India is back.
Despite suffering one of the worst COVID-infection rates in the world this year as a ‘second wave’ swamped the medical system, the Indian economy has rebounded sharply, according to Mugunthan Siva, head of India Avenue Management.
“It’s been a surprise for many global investors how well the Indian economy recovered,” Siva said, with GDP recouping all pre-COVID falls and more prior to the recent outbreak.
“But the second wave has only taken away about a quarter of the growth.”
While the country fell into a relative slump over 2018-2020 as the weight of reforms and new compliance measures slowed economic growth to 3.3 per cent from the previous 7 per cent, India was poised for nominal GDP close to 10 per cent over the next few years, he said.
The May update to the India Avenue Equity Fund notes: “The strong upward move witnessed in Indian equity markets since the impact of COVID-19 in March 2020 has in part been a recovery, but is also mean reversion from India’s period of languishing GDP growth (2018-2020) and corporate profitability (2010-2019).
“With lower cost of capital, abundant liquidity, increasing utilisation of capacity and a Central Bank and Government focused on growth, it is likely that markets should remain upbeat, with improving earnings and new opportunities for some companies.”
However, the good news for the Indian economy has not been evenly distributed in the COVID recovery period with certain sectors – especially globally focused businesses – outperforming compared to domestic enterprises reliant on face-to-face consumer activity.
For instance, IT (where India supplies 60 per cent of corporate outsourcing services), pharmaceuticals and automobile manufacturing (including parts) have been thriving, Siva said.
The economic resurgence has also recalibrated the Indian sharemarket (the fifth-largest in the world) that had been in lop-sided form over the previous two years.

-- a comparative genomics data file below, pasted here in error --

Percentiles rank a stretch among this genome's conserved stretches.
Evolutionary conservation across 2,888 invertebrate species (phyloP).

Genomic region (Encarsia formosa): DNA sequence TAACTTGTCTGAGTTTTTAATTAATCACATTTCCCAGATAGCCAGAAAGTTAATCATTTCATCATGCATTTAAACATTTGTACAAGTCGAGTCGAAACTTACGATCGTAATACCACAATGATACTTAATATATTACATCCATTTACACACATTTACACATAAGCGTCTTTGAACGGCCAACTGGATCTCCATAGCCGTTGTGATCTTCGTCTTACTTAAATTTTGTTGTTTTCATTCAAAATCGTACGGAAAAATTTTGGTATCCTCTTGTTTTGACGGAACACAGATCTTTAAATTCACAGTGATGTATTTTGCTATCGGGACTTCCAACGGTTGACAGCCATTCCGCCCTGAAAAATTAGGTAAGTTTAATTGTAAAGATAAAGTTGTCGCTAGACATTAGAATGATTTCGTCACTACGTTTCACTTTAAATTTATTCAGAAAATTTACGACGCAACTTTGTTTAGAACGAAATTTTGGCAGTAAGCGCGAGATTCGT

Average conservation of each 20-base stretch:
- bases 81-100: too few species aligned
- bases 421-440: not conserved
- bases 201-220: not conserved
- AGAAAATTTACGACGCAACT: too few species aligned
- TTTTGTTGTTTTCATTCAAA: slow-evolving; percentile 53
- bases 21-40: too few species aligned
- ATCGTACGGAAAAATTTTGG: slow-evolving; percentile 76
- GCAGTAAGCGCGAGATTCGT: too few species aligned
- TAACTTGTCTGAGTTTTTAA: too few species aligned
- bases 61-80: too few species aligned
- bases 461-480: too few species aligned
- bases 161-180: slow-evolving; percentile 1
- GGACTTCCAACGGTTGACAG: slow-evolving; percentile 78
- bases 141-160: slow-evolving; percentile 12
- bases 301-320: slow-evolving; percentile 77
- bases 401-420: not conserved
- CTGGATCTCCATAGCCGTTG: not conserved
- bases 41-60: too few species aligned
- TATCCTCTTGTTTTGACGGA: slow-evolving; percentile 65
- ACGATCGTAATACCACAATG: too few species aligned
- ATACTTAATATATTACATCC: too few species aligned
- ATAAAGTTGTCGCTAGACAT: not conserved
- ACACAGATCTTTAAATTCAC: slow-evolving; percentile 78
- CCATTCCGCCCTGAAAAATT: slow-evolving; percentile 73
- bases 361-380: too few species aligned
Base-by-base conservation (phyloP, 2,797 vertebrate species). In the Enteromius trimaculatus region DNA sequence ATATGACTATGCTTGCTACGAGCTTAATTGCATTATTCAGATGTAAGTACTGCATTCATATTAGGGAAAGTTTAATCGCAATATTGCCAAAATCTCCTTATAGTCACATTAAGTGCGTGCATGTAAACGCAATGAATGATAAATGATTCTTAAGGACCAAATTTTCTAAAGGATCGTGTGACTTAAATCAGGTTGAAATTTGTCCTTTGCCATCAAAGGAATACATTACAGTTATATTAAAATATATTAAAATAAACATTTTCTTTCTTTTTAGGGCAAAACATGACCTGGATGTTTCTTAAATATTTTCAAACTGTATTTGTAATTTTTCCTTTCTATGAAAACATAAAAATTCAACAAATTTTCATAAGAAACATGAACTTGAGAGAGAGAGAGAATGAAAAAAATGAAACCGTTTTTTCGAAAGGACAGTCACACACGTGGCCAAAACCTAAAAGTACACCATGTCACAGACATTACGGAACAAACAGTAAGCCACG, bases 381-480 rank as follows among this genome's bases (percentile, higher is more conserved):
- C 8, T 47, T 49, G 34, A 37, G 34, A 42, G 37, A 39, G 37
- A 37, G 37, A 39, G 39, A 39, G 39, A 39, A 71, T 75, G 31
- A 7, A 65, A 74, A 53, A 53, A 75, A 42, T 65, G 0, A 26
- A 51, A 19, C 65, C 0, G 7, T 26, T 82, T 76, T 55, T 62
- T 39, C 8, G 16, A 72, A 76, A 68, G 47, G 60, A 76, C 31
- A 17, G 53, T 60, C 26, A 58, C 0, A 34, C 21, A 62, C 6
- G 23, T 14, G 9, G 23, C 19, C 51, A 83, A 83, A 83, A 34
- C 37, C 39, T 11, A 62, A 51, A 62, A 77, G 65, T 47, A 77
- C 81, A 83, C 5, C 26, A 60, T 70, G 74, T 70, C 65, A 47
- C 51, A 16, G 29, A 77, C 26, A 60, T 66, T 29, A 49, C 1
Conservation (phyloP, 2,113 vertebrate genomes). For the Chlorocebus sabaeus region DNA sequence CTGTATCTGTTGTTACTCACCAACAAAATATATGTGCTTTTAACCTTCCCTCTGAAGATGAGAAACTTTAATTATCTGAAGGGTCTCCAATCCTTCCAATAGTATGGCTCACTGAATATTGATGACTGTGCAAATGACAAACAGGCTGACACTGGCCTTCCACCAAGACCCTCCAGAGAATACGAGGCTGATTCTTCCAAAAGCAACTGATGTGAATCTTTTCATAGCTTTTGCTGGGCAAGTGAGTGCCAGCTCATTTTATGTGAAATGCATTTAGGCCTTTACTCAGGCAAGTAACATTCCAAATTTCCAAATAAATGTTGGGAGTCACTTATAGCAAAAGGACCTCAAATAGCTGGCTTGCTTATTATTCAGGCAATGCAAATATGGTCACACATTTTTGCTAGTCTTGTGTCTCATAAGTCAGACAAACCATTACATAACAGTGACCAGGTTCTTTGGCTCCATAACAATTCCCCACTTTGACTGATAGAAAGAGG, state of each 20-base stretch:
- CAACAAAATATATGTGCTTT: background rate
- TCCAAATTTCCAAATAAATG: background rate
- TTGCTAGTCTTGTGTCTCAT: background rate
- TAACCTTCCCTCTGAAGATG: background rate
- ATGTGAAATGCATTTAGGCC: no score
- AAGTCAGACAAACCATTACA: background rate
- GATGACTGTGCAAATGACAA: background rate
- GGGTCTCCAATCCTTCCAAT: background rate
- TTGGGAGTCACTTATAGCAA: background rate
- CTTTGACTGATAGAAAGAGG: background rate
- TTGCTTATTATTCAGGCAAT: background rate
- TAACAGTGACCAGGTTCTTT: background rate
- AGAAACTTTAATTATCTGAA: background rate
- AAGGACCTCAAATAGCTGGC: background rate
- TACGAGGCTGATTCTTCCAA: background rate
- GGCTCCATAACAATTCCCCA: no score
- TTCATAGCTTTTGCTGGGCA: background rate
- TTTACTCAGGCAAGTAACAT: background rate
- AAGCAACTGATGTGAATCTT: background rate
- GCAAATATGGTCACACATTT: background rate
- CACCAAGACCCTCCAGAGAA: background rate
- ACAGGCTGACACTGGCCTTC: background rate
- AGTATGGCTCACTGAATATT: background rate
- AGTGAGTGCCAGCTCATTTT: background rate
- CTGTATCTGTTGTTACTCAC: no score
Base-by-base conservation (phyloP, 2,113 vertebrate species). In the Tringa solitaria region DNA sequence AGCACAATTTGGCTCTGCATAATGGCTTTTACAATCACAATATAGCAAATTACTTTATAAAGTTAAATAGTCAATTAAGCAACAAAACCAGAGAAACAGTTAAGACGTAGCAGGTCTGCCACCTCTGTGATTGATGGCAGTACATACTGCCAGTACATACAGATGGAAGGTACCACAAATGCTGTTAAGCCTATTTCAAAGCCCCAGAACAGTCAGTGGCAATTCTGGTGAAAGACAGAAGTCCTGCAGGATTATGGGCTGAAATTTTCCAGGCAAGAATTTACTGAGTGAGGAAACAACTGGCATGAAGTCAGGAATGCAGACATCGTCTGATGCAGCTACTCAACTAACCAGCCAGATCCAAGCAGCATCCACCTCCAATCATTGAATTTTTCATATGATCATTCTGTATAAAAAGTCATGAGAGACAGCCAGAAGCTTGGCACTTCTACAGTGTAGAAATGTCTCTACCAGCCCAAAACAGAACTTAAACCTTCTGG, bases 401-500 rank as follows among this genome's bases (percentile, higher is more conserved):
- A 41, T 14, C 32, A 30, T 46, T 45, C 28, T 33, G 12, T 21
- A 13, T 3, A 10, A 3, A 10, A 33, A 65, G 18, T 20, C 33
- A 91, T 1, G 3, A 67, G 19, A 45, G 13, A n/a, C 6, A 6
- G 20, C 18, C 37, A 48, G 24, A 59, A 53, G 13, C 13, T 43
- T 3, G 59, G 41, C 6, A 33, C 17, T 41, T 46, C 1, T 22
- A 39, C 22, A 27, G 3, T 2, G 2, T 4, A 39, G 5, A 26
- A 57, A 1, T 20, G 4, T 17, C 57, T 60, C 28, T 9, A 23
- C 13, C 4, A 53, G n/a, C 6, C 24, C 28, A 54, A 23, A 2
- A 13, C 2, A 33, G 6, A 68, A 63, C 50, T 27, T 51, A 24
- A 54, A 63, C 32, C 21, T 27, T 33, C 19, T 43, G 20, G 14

Siva said during the fallow two-year stretch almost all of the Indian stock market returns came via the top 50 stocks.
As a growth-focused manager playing in the small- and mid-cap arena, India Avenue lagged the index over the top-heavy years, he said, but has subsequently clawed back significant gains against the benchmark. The fund invests directly into Indian shares, held by an Australian-based custodian, but uses three fund managers based in India to advise on the portfolio (of roughly 60 stocks).
For the 12 months to the end of May this year, the fund returned almost 54 per cent – or 10 per cent above the index. Since inception in 2016, India Avenue is still under par by about 2 per cent but Siva said the market was rife with a diverse range of mid-sized companies ready to capture local and global growth opportunities.
“The broadening of markets has also assisted in stronger recovery for active managers who can identify growth companies which have a steeper positive trajectory than might have been anticipated,” the May fund update says. “We are noticing several companies who provide improving or strong guidance are being re-rated upwards significantly. This reflects a positive environment for active management given dispersion between the winners and losers should increase.”
The India Avenue fund is one of a handful that offer Australasian investors a concentrated exposure to the Indian market. (But one more launched this week targeting the institutional and wholesale markets in Australia and New Zealand under a partnership between Australian third-party distributor 3PD and Indian equities manager, ValueQuest Capital.)
Typically, broader emerging market funds would allocate about 1 per cent to Indian stocks – underweighting the opportunity, Siva said.
“We think an allocation of about 3 per cent to India would allow investors to ‘front-run’ GDP growth,” he said.
And after a pause in flows during the stagnant 2018-2020 period, investors and advisers in Australia and NZ are once again showing interest in India as a stand-alone prospect.
“We’re definitely seeing more inflows,” Siva said.
The fund has about A$55 million under management, of which 15 per cent comes via NZ investors. India Avenue is available on all major adviser platforms as well as direct-to-consumers on InvestNow.
Against the developed world trend (that China will soon follow) of aging populations, India is on track to lower its ‘dependency ratio’ – essentially the proportion of retirees versus working age individuals – over the coming few years.
“India has a dependency ratio of about 46 per cent now but that will fall by the end of the decade to 35 per cent, which is the same level as China was when it began its strong run of economic growth,” he said. “About half of the Indian population is under 30.”
And while risks abound – both domestic and global – the demographics point to an India that is growing forward.